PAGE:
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After Logan Paul, YouTube tightens grip on video monetisation for creators

YouTube has revealed three new measures in a bid to tighten its control on how its videos are monetised on the platform. This followed the recent Logan Paul debacle which saw YouTube being thrust into the spotlight after brand safety concerns were raised.

In a blog post written by Paul Muret, VP, display, video and analytics at Google, the new measures came “after careful consideration and extended conversations with advertisers and creators”. Muret explained that it had “been clear over the last few months” that YouTube needed the right requirements and better signals to identify channels that earned the right to run ads.

Stricter criteria for monetisation on YouTube

When it comes to deciding which channels qualify for its partner program, YouTube will now take channel size, audience engagement, and creator behaviour into consideration. This is instead of basing acceptance purely on views.

To be eligible for YouTube’s partner program (YPP), new channels will now need to have 1,000 subscribers and 4,000 hours of watch time within the past 12 months to be eligible for ads. Previously, to qualify for YouTube’s partner program, channels had to reach 10,000 total views to be eligible.

Muret added that size alone is not enough to determine whether a channel is suitable for advertising. As such, YouTube will also closely monitor signals such community strikes, spam, and other abuse flags to ensure channels comply with its policies.

“While this new approach will affect a significant number of channels eligible to run ads, the creators who will remain part of YPP represent more than 95% of YouTube’s reach for advertisers,” Muret added.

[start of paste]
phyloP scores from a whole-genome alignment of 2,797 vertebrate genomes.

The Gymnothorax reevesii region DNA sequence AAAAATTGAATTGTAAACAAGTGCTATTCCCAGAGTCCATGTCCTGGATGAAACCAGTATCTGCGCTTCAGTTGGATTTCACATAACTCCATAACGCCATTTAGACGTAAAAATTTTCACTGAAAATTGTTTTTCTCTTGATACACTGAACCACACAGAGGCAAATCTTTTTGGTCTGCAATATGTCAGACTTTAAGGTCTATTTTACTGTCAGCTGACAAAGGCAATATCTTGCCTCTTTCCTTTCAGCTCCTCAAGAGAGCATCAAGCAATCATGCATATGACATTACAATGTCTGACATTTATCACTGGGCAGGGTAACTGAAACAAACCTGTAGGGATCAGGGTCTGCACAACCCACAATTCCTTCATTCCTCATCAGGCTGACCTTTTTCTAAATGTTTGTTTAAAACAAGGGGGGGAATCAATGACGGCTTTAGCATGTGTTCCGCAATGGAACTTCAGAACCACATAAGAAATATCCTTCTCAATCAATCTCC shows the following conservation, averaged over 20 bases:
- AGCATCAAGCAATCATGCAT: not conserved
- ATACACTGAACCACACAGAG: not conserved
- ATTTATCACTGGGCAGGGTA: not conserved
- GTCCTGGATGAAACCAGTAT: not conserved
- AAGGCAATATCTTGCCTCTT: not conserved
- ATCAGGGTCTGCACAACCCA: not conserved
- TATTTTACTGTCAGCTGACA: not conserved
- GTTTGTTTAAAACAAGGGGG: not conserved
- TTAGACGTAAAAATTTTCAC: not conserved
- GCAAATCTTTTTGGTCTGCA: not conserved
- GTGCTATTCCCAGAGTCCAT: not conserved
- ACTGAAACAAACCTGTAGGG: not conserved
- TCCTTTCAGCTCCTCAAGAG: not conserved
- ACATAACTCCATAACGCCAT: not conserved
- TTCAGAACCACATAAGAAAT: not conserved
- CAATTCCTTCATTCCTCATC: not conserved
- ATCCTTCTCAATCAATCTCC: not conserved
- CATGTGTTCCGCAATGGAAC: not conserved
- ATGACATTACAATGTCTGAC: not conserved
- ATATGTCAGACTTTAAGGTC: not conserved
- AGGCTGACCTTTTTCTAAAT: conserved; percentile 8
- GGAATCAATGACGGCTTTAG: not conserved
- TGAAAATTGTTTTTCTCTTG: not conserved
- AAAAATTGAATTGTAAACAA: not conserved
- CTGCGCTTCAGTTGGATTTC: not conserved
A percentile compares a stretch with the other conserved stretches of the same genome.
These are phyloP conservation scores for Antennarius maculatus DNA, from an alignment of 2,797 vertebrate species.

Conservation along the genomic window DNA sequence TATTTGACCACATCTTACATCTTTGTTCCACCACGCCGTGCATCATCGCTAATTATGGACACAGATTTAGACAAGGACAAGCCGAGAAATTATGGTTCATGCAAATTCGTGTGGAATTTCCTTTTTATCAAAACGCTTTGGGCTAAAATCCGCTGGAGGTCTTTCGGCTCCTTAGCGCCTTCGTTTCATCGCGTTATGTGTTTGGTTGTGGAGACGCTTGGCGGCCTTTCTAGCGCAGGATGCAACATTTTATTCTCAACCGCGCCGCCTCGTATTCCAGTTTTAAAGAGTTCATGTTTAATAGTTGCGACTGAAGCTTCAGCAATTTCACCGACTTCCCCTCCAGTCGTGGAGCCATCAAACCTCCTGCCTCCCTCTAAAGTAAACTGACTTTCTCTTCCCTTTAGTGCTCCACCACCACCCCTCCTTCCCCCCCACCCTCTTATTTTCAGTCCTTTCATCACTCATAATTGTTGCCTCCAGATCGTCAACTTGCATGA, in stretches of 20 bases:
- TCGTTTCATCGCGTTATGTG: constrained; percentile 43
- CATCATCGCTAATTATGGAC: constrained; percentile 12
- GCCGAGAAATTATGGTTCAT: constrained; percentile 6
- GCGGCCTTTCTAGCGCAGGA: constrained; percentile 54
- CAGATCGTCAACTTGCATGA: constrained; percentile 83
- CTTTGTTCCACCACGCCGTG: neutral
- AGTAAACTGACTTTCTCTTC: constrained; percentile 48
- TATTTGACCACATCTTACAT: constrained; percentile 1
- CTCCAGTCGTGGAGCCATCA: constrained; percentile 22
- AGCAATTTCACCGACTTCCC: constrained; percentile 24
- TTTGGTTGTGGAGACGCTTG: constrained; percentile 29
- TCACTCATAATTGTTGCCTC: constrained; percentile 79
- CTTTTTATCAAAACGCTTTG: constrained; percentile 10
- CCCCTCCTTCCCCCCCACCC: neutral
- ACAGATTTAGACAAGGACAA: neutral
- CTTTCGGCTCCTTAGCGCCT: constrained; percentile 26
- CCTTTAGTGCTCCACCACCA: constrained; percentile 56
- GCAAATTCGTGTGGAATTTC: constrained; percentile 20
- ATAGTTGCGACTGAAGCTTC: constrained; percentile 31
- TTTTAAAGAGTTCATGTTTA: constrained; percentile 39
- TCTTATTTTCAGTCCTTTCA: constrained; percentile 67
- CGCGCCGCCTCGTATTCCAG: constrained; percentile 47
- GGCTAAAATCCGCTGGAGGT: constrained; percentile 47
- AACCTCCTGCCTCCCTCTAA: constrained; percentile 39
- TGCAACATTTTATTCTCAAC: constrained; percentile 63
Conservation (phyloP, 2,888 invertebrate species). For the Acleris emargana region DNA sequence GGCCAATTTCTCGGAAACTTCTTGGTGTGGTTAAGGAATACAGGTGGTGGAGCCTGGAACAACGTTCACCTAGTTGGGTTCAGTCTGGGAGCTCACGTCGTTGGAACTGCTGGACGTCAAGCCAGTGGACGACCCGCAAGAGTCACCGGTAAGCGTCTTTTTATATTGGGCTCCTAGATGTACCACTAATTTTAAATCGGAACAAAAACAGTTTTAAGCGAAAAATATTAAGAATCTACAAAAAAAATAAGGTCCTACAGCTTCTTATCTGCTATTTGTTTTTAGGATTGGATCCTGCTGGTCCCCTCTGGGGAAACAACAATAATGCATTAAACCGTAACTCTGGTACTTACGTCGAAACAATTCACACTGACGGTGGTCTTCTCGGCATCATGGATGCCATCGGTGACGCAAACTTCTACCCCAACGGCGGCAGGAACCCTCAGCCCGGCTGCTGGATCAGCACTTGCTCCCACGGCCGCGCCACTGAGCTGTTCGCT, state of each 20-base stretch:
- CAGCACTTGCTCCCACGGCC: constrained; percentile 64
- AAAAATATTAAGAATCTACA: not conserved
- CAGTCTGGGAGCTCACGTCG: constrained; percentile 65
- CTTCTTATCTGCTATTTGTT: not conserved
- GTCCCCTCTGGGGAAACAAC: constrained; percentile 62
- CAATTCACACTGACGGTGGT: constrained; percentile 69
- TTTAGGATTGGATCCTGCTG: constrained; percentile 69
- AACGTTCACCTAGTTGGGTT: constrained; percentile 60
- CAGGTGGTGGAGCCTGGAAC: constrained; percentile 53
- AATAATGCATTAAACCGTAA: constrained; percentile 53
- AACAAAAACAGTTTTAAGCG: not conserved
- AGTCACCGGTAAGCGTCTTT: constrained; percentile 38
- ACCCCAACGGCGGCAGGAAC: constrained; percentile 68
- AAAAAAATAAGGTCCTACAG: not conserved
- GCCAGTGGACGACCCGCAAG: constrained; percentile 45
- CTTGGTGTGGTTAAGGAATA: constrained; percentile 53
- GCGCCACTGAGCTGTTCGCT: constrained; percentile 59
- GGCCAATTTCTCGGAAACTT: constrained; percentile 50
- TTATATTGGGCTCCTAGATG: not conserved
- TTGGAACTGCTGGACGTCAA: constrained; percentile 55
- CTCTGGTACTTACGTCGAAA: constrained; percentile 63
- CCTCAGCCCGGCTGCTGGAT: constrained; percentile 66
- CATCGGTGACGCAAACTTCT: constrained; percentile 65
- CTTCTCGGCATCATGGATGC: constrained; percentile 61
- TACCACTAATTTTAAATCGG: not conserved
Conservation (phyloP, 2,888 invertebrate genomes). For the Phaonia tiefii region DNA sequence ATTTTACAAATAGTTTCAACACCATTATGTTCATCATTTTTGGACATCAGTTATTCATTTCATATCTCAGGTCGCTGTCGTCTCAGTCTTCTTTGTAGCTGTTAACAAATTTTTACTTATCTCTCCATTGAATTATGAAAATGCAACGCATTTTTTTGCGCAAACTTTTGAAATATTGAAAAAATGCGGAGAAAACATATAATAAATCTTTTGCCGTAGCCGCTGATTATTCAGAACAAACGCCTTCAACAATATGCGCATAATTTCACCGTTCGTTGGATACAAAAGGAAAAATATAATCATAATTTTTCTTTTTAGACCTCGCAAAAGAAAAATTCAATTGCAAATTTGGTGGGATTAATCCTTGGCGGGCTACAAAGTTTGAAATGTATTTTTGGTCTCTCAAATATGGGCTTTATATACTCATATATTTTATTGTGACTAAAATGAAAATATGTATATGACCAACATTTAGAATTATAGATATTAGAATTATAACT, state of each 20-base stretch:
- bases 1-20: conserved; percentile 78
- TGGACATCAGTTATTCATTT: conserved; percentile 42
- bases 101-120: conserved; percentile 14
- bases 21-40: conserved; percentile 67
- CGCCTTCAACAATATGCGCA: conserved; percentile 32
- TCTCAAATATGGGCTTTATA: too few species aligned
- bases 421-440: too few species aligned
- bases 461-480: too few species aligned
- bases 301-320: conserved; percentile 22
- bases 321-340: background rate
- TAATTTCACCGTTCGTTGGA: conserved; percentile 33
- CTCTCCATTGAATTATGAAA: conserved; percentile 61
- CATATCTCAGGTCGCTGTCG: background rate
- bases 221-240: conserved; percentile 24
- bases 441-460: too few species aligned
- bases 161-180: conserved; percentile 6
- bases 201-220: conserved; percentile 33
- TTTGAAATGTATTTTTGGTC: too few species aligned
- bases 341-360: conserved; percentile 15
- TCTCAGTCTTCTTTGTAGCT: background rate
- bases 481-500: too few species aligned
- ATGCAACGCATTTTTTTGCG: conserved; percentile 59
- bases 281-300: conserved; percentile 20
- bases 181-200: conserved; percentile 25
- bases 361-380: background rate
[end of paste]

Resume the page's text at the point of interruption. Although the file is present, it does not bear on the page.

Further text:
These new requirements will be enforced for existing channels in the YPP from 20 February 2018 onwards. If a channel is found to be “repeatedly or egregiously” violates YouTube’s community guidelines, it will be removed from YPP. In addition, if the account has been issued three community guidelines strikes, its account and channels will be removed from YouTube entirely, in accordance to existing requirements.

“This combination of hard-to-game user signals and improved abuse indicators will help us reward the creators who make engaging content while preventing bad actors and spammers from gaming the system in order to monetise unsuitable content,” Muret said.

Google Preferred to now have “most vetted” content

Moving forward, content and channels on its Google Preferred program will also be manually reviewed. This will allow ads to only run on videos that have been verified to meet its ad-friendly guidelines.  Manual reviews of Google Preferred channels and videos are expected to be completed by mid-February in the U.S. and end of March for other markets where Google Preferred is available.

Google Preferred allows brands to access the top 5% of content on YouTube, reaching audiences from ages 18 to 34 years old. The platform is not new to pulling its creators off the program. On top of removing Logan Paul, YouTube also dropped Felix Kjellberg, known as PewDiePie, from the service last year for making anti-Semitic jokes.

Simpler and more transparent controls over ad placement

Following a call for simpler and more transparent controls, YouTube will introduce a three-tier suitability system in upcoming months. This will allow advertisers to reflect their view of appropriate placements for their brand, while understanding potential reach tradeoffs.

To increase transparency, YouTube revealed that it is working with vendors to provide third-party brand safety reporting on YouTube. It added that it is currently in a beta with Integral Ad Science, with plans to launch a beta with DoubleVerify soon. It is also exploring partnerships with OpenSlate, comScore and Moat, and hope to scale its third-party measurement offerings over the course of the year.

The new measures follow its recent decision to hit pause on its business relationship with Paul, who landed in trouble after uploading a graphic video containing the body of a suicide victim. On top of pulling Paul from its Google Preferred program and halting his appearances on YouTube shows he is starring in, the platform also issued an open letter condemning Paul’s actions.

Several industry players Marketing spoke to at the time agreed that while YouTube need not deploy total control over content, it did share the responsibility to ensure that sensitivities are managed and to respect cultural nuances. This is given the prevailing issues on brand safety.

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